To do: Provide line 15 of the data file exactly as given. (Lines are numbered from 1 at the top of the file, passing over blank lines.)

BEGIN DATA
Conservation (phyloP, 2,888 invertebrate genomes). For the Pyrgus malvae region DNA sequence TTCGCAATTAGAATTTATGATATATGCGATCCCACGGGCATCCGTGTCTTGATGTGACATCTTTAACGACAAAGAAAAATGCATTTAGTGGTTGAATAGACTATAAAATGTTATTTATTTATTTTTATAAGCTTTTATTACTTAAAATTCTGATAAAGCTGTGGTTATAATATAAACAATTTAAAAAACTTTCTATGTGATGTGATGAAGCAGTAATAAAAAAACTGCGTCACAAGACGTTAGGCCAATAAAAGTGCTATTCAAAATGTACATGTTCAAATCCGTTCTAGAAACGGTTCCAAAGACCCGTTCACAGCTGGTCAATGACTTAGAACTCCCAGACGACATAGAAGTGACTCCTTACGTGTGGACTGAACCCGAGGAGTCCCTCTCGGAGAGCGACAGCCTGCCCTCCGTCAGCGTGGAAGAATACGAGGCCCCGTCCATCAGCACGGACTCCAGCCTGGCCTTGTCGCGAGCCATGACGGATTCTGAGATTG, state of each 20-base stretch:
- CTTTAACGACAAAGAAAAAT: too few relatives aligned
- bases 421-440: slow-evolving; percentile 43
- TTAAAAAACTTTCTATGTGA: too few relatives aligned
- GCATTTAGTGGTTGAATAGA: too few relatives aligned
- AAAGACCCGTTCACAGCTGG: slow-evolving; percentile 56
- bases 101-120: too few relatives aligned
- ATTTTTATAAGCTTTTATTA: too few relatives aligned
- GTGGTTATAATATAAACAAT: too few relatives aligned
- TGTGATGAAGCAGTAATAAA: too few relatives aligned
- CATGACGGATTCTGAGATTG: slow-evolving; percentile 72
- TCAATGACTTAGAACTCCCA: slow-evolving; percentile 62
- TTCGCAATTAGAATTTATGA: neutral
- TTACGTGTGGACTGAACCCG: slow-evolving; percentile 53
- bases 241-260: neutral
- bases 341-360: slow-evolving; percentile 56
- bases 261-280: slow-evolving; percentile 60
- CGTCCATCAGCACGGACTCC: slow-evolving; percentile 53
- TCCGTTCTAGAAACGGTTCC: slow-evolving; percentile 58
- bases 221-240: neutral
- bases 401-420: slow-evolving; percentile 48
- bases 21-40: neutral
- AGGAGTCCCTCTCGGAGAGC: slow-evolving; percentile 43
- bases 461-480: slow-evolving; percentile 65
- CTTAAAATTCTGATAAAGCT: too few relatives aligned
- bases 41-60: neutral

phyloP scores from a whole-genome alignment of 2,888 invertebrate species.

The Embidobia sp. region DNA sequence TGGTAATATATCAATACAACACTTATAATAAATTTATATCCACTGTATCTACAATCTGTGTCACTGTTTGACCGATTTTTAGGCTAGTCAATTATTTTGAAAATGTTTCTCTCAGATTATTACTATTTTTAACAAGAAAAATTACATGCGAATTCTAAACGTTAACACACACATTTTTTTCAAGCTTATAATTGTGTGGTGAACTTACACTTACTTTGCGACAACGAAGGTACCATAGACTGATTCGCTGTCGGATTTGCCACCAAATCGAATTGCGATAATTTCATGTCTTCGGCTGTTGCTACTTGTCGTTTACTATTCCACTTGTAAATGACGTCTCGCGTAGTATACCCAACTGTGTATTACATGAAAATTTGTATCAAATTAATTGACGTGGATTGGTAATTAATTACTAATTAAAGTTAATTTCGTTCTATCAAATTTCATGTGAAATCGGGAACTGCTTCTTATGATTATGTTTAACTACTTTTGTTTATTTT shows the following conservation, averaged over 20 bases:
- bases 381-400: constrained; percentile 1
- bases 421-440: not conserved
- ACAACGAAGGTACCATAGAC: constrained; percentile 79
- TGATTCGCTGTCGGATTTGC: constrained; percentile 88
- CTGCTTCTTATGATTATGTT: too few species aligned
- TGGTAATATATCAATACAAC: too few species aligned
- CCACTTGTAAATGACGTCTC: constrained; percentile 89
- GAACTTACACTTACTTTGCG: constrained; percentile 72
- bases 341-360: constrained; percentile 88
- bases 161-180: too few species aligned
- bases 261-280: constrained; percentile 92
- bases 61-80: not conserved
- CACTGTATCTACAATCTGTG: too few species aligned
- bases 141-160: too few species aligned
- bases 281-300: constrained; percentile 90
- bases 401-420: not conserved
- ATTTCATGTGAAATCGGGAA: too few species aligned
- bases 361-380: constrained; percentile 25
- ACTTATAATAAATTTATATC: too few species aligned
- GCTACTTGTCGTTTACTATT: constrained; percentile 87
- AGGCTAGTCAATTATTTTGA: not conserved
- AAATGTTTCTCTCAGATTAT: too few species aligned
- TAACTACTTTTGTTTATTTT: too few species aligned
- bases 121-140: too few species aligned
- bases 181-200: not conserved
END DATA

- bases 241-260: neutral